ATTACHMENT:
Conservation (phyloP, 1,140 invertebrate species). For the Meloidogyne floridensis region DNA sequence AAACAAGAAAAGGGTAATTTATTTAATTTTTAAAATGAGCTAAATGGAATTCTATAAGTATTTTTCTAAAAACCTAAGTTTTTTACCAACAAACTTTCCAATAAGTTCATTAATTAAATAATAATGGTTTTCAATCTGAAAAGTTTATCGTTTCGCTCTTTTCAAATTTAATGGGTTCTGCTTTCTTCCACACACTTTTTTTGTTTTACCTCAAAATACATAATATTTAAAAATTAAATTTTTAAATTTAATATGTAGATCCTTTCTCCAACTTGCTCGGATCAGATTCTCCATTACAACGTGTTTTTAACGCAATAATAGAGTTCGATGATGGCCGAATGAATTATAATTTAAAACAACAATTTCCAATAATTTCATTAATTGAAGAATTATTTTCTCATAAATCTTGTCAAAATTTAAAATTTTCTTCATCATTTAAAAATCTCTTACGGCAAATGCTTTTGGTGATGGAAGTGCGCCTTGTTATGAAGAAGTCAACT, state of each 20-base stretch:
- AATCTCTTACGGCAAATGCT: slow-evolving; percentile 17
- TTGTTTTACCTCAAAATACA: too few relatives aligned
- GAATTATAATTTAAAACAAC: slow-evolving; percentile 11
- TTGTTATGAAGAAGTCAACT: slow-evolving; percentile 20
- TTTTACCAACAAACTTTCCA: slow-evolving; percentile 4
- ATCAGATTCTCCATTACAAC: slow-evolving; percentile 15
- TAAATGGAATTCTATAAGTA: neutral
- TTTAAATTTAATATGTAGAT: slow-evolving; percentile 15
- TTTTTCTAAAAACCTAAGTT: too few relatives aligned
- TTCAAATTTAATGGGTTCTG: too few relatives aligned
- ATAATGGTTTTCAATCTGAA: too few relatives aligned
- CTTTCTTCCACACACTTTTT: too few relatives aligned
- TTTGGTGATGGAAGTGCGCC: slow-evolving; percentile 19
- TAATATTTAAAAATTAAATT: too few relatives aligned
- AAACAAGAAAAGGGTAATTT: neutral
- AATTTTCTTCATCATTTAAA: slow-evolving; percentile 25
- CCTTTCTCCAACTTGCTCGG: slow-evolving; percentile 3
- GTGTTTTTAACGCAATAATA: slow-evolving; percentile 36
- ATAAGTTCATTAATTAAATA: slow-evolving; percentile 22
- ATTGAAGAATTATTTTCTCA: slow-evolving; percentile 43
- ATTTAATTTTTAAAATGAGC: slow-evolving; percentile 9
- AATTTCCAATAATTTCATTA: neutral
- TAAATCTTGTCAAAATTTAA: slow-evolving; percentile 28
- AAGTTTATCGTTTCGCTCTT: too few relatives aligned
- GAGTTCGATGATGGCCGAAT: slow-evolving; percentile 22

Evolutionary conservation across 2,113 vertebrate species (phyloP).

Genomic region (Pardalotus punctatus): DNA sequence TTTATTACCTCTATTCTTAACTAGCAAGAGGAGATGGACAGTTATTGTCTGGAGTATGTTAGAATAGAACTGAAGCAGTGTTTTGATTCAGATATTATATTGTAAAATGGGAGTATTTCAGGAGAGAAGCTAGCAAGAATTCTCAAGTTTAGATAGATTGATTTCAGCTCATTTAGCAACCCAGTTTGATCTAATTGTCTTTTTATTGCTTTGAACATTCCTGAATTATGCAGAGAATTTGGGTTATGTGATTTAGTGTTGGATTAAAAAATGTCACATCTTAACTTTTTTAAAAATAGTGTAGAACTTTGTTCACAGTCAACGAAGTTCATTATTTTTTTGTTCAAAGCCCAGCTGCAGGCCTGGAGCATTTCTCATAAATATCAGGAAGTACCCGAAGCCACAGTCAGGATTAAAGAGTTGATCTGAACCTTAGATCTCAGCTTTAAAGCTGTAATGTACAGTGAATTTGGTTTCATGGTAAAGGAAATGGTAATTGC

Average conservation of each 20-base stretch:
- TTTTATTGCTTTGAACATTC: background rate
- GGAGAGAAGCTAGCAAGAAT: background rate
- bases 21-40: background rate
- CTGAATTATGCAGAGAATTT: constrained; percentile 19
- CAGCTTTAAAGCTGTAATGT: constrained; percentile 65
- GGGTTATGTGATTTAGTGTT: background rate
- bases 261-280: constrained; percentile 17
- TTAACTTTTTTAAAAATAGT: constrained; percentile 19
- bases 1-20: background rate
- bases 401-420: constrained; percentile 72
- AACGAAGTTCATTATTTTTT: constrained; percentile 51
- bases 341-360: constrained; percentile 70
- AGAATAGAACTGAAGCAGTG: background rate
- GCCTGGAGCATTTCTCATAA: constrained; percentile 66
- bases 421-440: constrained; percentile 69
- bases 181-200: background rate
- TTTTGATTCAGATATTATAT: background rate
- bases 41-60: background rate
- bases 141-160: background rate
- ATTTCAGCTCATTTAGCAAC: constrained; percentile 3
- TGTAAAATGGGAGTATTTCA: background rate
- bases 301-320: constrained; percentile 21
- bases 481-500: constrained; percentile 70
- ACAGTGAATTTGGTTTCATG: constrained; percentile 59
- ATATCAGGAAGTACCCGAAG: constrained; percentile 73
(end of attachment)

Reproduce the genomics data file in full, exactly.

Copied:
Conservation (phyloP, 1,140 invertebrate species). For the Meloidogyne floridensis region DNA sequence AAACAAGAAAAGGGTAATTTATTTAATTTTTAAAATGAGCTAAATGGAATTCTATAAGTATTTTTCTAAAAACCTAAGTTTTTTACCAACAAACTTTCCAATAAGTTCATTAATTAAATAATAATGGTTTTCAATCTGAAAAGTTTATCGTTTCGCTCTTTTCAAATTTAATGGGTTCTGCTTTCTTCCACACACTTTTTTTGTTTTACCTCAAAATACATAATATTTAAAAATTAAATTTTTAAATTTAATATGTAGATCCTTTCTCCAACTTGCTCGGATCAGATTCTCCATTACAACGTGTTTTTAACGCAATAATAGAGTTCGATGATGGCCGAATGAATTATAATTTAAAACAACAATTTCCAATAATTTCATTAATTGAAGAATTATTTTCTCATAAATCTTGTCAAAATTTAAAATTTTCTTCATCATTTAAAAATCTCTTACGGCAAATGCTTTTGGTGATGGAAGTGCGCCTTGTTATGAAGAAGTCAACT, state of each 20-base stretch:
- AATCTCTTACGGCAAATGCT: slow-evolving; percentile 17
- TTGTTTTACCTCAAAATACA: too few relatives aligned
- GAATTATAATTTAAAACAAC: slow-evolving; percentile 11
- TTGTTATGAAGAAGTCAACT: slow-evolving; percentile 20
- TTTTACCAACAAACTTTCCA: slow-evolving; percentile 4
- ATCAGATTCTCCATTACAAC: slow-evolving; percentile 15
- TAAATGGAATTCTATAAGTA: neutral
- TTTAAATTTAATATGTAGAT: slow-evolving; percentile 15
- TTTTTCTAAAAACCTAAGTT: too few relatives aligned
- TTCAAATTTAATGGGTTCTG: too few relatives aligned
- ATAATGGTTTTCAATCTGAA: too few relatives aligned
- CTTTCTTCCACACACTTTTT: too few relatives aligned
- TTTGGTGATGGAAGTGCGCC: slow-evolving; percentile 19
- TAATATTTAAAAATTAAATT: too few relatives aligned
- AAACAAGAAAAGGGTAATTT: neutral
- AATTTTCTTCATCATTTAAA: slow-evolving; percentile 25
- CCTTTCTCCAACTTGCTCGG: slow-evolving; percentile 3
- GTGTTTTTAACGCAATAATA: slow-evolving; percentile 36
- ATAAGTTCATTAATTAAATA: slow-evolving; percentile 22
- ATTGAAGAATTATTTTCTCA: slow-evolving; percentile 43
- ATTTAATTTTTAAAATGAGC: slow-evolving; percentile 9
- AATTTCCAATAATTTCATTA: neutral
- TAAATCTTGTCAAAATTTAA: slow-evolving; percentile 28
- AAGTTTATCGTTTCGCTCTT: too few relatives aligned
- GAGTTCGATGATGGCCGAAT: slow-evolving; percentile 22

Evolutionary conservation across 2,113 vertebrate species (phyloP).

Genomic region (Pardalotus punctatus): DNA sequence TTTATTACCTCTATTCTTAACTAGCAAGAGGAGATGGACAGTTATTGTCTGGAGTATGTTAGAATAGAACTGAAGCAGTGTTTTGATTCAGATATTATATTGTAAAATGGGAGTATTTCAGGAGAGAAGCTAGCAAGAATTCTCAAGTTTAGATAGATTGATTTCAGCTCATTTAGCAACCCAGTTTGATCTAATTGTCTTTTTATTGCTTTGAACATTCCTGAATTATGCAGAGAATTTGGGTTATGTGATTTAGTGTTGGATTAAAAAATGTCACATCTTAACTTTTTTAAAAATAGTGTAGAACTTTGTTCACAGTCAACGAAGTTCATTATTTTTTTGTTCAAAGCCCAGCTGCAGGCCTGGAGCATTTCTCATAAATATCAGGAAGTACCCGAAGCCACAGTCAGGATTAAAGAGTTGATCTGAACCTTAGATCTCAGCTTTAAAGCTGTAATGTACAGTGAATTTGGTTTCATGGTAAAGGAAATGGTAATTGC

Average conservation of each 20-base stretch:
- TTTTATTGCTTTGAACATTC: background rate
- GGAGAGAAGCTAGCAAGAAT: background rate
- bases 21-40: background rate
- CTGAATTATGCAGAGAATTT: constrained; percentile 19
- CAGCTTTAAAGCTGTAATGT: constrained; percentile 65
- GGGTTATGTGATTTAGTGTT: background rate
- bases 261-280: constrained; percentile 17
- TTAACTTTTTTAAAAATAGT: constrained; percentile 19
- bases 1-20: background rate
- bases 401-420: constrained; percentile 72
- AACGAAGTTCATTATTTTTT: constrained; percentile 51
- bases 341-360: constrained; percentile 70
- AGAATAGAACTGAAGCAGTG: background rate
- GCCTGGAGCATTTCTCATAA: constrained; percentile 66
- bases 421-440: constrained; percentile 69
- bases 181-200: background rate
- TTTTGATTCAGATATTATAT: background rate
- bases 41-60: background rate
- bases 141-160: background rate
- ATTTCAGCTCATTTAGCAAC: constrained; percentile 3
- TGTAAAATGGGAGTATTTCA: background rate
- bases 301-320: constrained; percentile 21
- bases 481-500: constrained; percentile 70
- ACAGTGAATTTGGTTTCATG: constrained; percentile 59
- ATATCAGGAAGTACCCGAAG: constrained; percentile 73